This yarn project is great for kid’s fine-motor skills, coordination & nurturing their creativity; it’s a fun screen-free activity & it produces a unique & beautiful piece of artwork!
Step 1: Gather your supplies.
The part I love most about this activity is seeking out your loom. Spring is in the air and it’s the perfect time to be getting outdoors to your local park or bush reserve where nature has some pretty unique craft supplies on offer. Keep an eye out for a fork-shaped branch that is sturdy and large enough to accommodate a weaving of the size you would like. For kids, I’d recommend no larger than 6-8 inches at its widest point. Be sure to trim off any sharp edges or knots in the wood that might get in the way or detract from the finished piece.
Next up is a visit to your local craft supplies store and on your list are large plastic needles (child friendly!) and a few different coloured balls of yarn. Spotlight stock a wide range of yarn including the thick and chunky type which I highly recommend for this project as it is much easier for little fingers to work with.
You will also need the following everyday household items:
- fork; and
- cotton twine.
Step 2: String your loom.
This is the hardest part of the project and can be a bit tricky so it’s best if an adult strings the loom or at least helps keep the tension on the twine.
Grab the ball of twine and tie the end of it onto one side of your branch as close to the ‘V’ as possible. Cross the twine over to the other side of the ‘V’, wrap it around that side of the branch once and back to the original side at least 1cm from where you started (note: leaving too small a gap will make it difficult for small fingers to weave the needle through). Repeat this process going back and forth between each side of the branch until you reach the end of either or both parts of your fork.
Congratulations! You have just completed what is known as the ‘warp’ of your weaving.
Step 3: Choose your yarn / colours.
Choosing a thick or chucky yarn makes it easy and quick to weave. It also gives the piece a lovely textured look. Let your child pick their colour scheme (something that matches their room or rainbow perhaps?). I suggest starting off with a single colour for a few rows until your child gets the hang of it and then see about introducing some colour changes. If you don’t know a lot about yarn then head to the Spotlight Australia website who can guide you through choosing or head to your local store. Sometimes it helps to see and feel the texture of the yarn when you are making a choice and for kids it is part of the fun!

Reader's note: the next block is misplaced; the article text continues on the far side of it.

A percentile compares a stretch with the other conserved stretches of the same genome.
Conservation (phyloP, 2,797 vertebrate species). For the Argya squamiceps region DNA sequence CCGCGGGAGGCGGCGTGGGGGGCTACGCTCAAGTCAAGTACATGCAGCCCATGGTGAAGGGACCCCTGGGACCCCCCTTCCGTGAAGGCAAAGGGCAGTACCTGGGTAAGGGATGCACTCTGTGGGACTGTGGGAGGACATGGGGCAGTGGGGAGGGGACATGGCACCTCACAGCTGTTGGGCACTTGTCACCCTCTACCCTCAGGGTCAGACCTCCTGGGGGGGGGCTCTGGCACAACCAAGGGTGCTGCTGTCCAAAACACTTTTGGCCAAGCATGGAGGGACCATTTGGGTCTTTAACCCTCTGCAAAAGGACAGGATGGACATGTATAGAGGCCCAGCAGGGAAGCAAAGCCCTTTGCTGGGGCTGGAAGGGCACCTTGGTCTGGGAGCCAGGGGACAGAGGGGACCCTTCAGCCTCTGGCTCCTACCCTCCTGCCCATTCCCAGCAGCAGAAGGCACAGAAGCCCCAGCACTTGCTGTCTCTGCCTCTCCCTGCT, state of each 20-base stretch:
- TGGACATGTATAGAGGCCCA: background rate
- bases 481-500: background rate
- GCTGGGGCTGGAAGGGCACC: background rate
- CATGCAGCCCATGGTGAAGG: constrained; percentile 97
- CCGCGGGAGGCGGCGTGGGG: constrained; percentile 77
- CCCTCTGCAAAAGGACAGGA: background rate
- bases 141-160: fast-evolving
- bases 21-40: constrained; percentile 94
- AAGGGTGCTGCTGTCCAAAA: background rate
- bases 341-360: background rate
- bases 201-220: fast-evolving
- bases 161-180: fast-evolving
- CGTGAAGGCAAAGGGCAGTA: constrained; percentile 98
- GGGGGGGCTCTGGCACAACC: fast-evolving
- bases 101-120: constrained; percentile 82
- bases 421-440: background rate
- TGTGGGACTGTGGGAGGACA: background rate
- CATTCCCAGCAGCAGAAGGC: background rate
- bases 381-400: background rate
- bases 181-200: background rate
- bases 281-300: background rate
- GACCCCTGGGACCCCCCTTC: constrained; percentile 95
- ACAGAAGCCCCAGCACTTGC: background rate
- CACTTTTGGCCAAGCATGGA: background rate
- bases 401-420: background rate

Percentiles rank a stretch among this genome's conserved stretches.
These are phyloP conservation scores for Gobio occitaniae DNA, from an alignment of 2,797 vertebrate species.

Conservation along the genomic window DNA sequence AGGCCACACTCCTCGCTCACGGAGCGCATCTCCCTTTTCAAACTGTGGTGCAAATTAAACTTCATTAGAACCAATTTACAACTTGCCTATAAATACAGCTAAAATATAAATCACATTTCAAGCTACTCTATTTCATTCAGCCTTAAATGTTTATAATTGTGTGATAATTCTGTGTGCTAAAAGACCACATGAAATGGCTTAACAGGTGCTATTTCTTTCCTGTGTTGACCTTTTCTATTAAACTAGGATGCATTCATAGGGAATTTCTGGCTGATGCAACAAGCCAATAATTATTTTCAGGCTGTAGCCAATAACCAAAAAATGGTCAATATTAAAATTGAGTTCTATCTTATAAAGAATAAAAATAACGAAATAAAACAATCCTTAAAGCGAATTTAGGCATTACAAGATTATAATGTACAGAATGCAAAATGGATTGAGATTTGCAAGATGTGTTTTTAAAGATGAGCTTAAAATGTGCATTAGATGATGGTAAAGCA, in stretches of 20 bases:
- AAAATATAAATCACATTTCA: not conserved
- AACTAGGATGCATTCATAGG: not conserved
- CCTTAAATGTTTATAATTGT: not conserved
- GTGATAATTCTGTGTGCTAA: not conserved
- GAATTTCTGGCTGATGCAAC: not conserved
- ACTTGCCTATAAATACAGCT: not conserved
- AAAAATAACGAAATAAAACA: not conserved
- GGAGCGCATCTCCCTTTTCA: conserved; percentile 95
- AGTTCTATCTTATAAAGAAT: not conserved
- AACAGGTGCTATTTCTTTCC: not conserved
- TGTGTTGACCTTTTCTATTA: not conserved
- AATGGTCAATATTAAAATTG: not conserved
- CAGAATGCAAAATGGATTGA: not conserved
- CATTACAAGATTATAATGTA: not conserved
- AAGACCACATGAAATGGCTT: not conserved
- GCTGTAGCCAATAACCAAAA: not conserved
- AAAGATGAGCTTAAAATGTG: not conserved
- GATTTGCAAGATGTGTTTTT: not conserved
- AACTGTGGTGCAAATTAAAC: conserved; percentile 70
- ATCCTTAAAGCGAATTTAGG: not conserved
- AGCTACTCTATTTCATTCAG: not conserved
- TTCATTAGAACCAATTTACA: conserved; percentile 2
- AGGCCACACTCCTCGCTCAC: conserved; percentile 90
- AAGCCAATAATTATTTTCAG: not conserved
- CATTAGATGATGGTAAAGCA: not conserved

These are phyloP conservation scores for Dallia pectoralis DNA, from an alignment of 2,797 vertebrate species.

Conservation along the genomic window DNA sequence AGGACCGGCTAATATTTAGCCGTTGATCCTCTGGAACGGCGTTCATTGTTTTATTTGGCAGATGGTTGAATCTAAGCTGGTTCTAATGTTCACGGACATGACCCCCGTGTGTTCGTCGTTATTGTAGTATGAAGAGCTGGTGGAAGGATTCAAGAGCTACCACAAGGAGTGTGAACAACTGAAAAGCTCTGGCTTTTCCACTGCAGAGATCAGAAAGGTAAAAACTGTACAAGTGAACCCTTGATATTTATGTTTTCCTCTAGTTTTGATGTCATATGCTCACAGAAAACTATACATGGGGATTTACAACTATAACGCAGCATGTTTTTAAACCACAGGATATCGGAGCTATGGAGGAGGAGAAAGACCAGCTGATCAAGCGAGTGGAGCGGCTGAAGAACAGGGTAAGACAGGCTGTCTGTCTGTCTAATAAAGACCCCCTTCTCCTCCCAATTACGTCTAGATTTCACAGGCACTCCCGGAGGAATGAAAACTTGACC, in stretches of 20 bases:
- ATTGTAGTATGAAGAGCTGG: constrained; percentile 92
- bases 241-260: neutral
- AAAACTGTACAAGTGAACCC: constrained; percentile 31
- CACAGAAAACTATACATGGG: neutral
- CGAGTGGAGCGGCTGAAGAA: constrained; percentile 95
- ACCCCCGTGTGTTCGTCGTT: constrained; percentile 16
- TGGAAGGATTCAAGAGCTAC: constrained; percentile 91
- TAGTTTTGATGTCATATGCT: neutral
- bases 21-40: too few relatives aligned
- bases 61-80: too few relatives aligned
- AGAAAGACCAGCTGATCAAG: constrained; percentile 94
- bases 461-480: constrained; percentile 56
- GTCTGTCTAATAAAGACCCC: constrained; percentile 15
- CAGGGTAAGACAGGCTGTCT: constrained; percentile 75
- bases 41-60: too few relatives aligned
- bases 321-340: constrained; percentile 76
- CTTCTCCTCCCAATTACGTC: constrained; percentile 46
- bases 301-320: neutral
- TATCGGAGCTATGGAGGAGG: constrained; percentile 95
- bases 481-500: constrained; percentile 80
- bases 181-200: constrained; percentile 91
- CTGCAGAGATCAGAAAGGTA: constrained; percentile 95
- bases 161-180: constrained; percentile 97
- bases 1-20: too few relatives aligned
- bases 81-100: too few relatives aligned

Step 4: Get weaving!
Now comes the fun part – let the weaving begin!
Cut a length of yarn (approx. 50cm) and help your child to thread their plastic needle with the yarn they’d like to start with. It’s a good idea to let them hold the needle for a little while to let them get used to the feel of it in their fingers. When you’re ready to start, show them how to place the needle over the first string at the ‘wide-mouthed’ end of the branch. Gently guide their hand in a rocking motion over and under each consecutive string. It will take a while to get the hang of it so after a few practices just leave them to have a go on their own. Once they get to the end, show them how to turn back over or under (depending on which way your yarn is) the end string and do exactly the same under/over pattern back along the branch, ensuring that the under/over pattern is the opposite to the previous row.
If you want to change colours, simply weave a new colour in where the old one left off, ensuring you continue the same under / over pattern. If you run out of a colour mid-way along your weave, simply go back to the last edge & start with a new piece of yarn in the same colour.
The yarn can often get unruly so it’s a great idea to have a fork (preferably plastic) handy to place in the warp and help your child to push the yarn down regularly; keeping the rows close and even.
Step 5: Tidying up and tying off.
If your child has been brave enough to try changing colours then you’re sure to have a lot of loose ends about the place. This is a good opportunity for your child to practice tying knots if they know how. Cut each loose end to approximately 5cm, fold it up under the weave and either tuck it in or tie it to the back of the warp so it is out of sight.
Wah-lah! A unique, nature-inspired piece of art to adorn your wall!
This article was written by Dani Newman
Dani is a Brisbane-based blogger, crafter and mumma of two cheeky little boys. She’s interested in slow living, getting back to nature and is addicted to coffee, podcasts and writing lists. When she’s not getting her craft on, she’s blogging about self-love, mindfulness and creativity in motherhood over at Seeker Lover Mother.